We present an optimized variant of the halo model, designed to produce accurate matter power spectra well into the non-linear regime for a wide range of cosmological models. To do this, we introduce physically motivated free parameters into the halo-model formalism and fit these to data from high-resolution N-body simulations. For a variety of Λ cold dark matter (ΛCDM) and wCDM models, the halo-model power is accurate to ≃ 5 per cent for k ≤ 10h Mpc-1 and z ≤ 2. An advantage of our new halo model is that it can be adapted to account for the effects of baryonic feedback on the power spectrum. We demonstrate this by fitting the halo model to power spectra from the OWLS (OverWhelmingly Large Simulations) hydrodynamical simulation suite via parameters that govern halo internal structure. We are able to fit all feedback models investigated at the 5 per cent level using only two free parameters, and we place limits on the range of these halo parameters for feedback models investigated by the OWLS simulations. Accurate predictions to high k are vital for weak-lensing surveys, and these halo parameters could be considered nuisance parameters to marginalize over in future analyses to mitigate uncertainty regarding the details of feedback. Finally, we investigate how lensing observables predicted by our model compare to those from simulations and from HALOFIT for a range of k-cuts and feedback models and quantify the angular scales at which these effects become important. Code to calculate power spectra from the model presented in this paper can be found at https://github.com/alexander-mead/hmcode.
Coupled Hydro-Mechanical Constitutive Model for Vegetated Soils: Validation and Applications
NASA Astrophysics Data System (ADS)
Switala, Barbara Maria; Veenhof, Rick; Wu, Wei; Askarinejad, Amin
2016-04-01
It is well known, that presence of vegetation influences stability of the slope. However, the quantitative assessment of this contribution remains challenging. It is essential to develop a numerical model, which combines mechanical root reinforcement and root water uptake, and allows modelling rainfall induced landslides of vegetated slopes. Therefore a novel constitutive formulation is proposed, which is based on the modified Cam-clay model for unsaturated soils. Mechanical root reinforcement is modelled introducing a new constitutive parameter, which governs the evolution of the Cam-clay failure surface with the degree of root reinforcement. Evapotranspiration is modelled in terms of the root water uptake, defined as a sink term in the water flow continuity equation. The original concept is extended for different shapes of the root architecture in three dimensions, and combined with the mechanical model. The model is implemented in the research finite element code Comes-Geo, and in the commercial software Abaqus. The formulation is tested, performing a series of numerical examples, which allow validation of the concept. The direct shear test and the triaxial test are modelled in order to test the performance of the mechanical part of the model. In order to validate the hydrological part of the constitutive formulation, evapotranspiration from the vegetated box is simulated and compared with the experimental results. Obtained numerical results exhibit a good agreement with the experimental data. The implemented model is capable of reproducing results of basic geotechnical laboratory tests. Moreover, the constitutive formulation can be used to model rainfall induced landslides of vegetated slopes, taking into account the most important factors influencing the slope stability (root reinforcement and evapotranspiration).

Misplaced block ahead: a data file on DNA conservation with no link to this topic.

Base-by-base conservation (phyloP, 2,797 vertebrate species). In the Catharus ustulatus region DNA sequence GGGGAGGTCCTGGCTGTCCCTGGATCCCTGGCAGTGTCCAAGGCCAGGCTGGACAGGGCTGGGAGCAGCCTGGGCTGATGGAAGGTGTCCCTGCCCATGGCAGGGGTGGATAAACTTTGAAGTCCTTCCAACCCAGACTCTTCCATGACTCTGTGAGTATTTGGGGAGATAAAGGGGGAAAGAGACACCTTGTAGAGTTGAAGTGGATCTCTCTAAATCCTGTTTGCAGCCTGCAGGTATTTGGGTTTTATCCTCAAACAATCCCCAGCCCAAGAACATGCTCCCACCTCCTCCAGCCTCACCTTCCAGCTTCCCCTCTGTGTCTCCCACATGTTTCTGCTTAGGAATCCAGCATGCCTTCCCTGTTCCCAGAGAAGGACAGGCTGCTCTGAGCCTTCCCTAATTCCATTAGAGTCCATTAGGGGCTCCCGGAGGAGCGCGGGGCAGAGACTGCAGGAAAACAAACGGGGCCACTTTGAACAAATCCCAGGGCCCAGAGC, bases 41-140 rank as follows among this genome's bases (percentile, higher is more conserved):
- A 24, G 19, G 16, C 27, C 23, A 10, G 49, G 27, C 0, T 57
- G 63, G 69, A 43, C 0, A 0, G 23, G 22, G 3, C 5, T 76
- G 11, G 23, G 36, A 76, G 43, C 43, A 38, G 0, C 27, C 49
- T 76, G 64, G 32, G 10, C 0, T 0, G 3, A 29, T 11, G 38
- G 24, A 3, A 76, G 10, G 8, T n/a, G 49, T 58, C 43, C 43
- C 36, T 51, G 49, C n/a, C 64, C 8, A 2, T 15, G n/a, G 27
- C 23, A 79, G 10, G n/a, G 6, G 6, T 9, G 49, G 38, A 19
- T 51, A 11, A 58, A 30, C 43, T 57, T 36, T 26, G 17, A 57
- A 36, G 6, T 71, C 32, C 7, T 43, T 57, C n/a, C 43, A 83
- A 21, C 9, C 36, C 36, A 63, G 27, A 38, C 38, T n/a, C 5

A Constitutive Model of 6111-T4 Aluminum Alloy Sheet Based on the Warm Tensile Test
NASA Astrophysics Data System (ADS)
Hua, Lin; Meng, Fanzhi; Song, Yanli; Liu, Jianing; Qin, Xunpeng; Suo, Lianbing
2014-03-01